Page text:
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Pregnant male seahorses transport nutrients to their babies

In a new study from the University of Sydney, researchers have discovered that male seahorses transport energy-rich fats and other nutrients to their developing babies.

While it was known that pregnant male seahorses can carry as many as 2,000 eggs at a time, it has not been entirely clear how they actually feed the babies.

Seahorses and their close relatives, including seadragons and pipefish, are the only male animals in the world that get pregnant and give birth to their offspring. Until they hatch and develop, the babies are protected inside of a brood pouch.

“This work adds to the growing evidence that male pregnancy in seahorses could be as complex as female pregnancy in other animals, including ourselves,” said study co-author Dr. Camilla Whittington.

“We now know that seahorse dads can transport nutrients to the babies during pregnancy, and we think they do this via a placenta. It’s not exactly like a human placenta though – they don’t have an umbilical cord, for example. We need to do further histological work to confirm this.”

According to Dr. Whittington, seahorses are emerging as important model species for understanding the evolution of live-bearing reproduction.

“We can draw some parallels between seahorse pregnancy and human pregnancy.”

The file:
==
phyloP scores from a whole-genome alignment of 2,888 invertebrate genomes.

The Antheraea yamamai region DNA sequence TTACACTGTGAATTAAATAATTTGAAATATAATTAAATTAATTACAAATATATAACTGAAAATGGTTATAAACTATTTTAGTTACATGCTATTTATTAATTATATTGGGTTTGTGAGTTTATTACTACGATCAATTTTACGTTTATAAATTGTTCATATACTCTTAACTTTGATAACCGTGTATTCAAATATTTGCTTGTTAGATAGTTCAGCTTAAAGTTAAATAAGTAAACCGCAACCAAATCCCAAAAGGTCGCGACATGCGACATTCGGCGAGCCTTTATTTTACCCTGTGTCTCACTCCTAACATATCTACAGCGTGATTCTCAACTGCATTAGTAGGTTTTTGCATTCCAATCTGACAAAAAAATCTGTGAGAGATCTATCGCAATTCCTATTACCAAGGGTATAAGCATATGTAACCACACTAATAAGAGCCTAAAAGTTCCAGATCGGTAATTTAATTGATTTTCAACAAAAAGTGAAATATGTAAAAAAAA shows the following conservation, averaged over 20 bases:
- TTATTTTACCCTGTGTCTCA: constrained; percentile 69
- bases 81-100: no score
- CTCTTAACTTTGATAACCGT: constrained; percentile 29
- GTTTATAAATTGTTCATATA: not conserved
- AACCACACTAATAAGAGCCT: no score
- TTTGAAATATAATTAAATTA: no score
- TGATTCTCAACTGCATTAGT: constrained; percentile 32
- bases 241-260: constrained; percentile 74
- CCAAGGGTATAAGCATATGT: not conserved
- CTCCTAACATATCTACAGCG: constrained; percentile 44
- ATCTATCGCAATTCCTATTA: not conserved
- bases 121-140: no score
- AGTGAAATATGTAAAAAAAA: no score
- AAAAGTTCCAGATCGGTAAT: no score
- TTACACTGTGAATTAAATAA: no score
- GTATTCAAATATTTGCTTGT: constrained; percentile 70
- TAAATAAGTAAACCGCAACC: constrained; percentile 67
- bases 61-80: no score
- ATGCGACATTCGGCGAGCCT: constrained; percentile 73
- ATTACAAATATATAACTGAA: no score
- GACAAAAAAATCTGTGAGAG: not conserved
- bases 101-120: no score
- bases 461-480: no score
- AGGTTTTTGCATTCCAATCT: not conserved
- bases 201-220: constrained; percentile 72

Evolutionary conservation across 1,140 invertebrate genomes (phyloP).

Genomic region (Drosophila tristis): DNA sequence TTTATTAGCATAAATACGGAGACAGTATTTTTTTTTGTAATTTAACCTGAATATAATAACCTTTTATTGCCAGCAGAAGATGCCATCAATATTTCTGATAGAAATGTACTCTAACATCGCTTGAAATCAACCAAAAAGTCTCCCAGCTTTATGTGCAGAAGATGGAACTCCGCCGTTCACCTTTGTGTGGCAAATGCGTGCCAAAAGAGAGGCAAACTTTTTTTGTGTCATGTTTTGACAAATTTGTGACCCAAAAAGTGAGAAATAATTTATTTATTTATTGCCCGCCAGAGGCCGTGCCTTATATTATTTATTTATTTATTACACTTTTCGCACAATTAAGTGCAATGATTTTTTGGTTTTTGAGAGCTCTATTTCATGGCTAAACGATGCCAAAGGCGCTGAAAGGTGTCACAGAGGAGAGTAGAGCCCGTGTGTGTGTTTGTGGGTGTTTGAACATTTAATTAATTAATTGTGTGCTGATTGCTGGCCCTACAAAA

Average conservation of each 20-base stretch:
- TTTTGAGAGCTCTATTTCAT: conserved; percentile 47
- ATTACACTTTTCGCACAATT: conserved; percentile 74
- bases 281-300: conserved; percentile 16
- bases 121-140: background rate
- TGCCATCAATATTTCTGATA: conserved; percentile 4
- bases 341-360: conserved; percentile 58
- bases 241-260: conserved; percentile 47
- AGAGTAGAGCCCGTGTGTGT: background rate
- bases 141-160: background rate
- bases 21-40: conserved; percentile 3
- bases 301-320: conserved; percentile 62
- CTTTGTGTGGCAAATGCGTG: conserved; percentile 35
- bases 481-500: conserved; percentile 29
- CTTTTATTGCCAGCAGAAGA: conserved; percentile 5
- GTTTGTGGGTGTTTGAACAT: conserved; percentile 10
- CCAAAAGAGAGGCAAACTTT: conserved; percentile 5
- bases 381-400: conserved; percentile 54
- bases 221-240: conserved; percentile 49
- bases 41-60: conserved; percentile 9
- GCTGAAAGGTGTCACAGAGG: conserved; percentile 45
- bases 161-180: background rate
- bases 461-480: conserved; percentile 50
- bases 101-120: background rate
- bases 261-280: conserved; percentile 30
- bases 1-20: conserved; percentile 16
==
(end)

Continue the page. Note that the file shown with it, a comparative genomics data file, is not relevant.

“Seahorse dads seem to do some of the same things that human mums do, including transporting nutrients and oxygen to developing embryos, and immune modulation to protect the babies from infection.”

The study provides the first conclusive evidence that male seahorses transport nutrients to developing embryos, which is a phenomenon known as “patrotrophy.” 

The findings raise new questions, such as whether seahorse embryos can influence how much nutrition they receive while they are still in the brood pouch.

“My team is using a range of techniques to investigate the biology of seahorse pregnancy,” said Dr. Whittington. “We want to understand more about the seahorse pouch and the ways it protects and supports the baby seahorses.”

 Study lead author Zoe Skalkos said the research is really exciting because it’s a big step in understanding the relationship between dad and baby in male pregnancy.

The study is published in the journal Journal of Comparative Physiology B.

By Chrissy Sexton, Staff Writer


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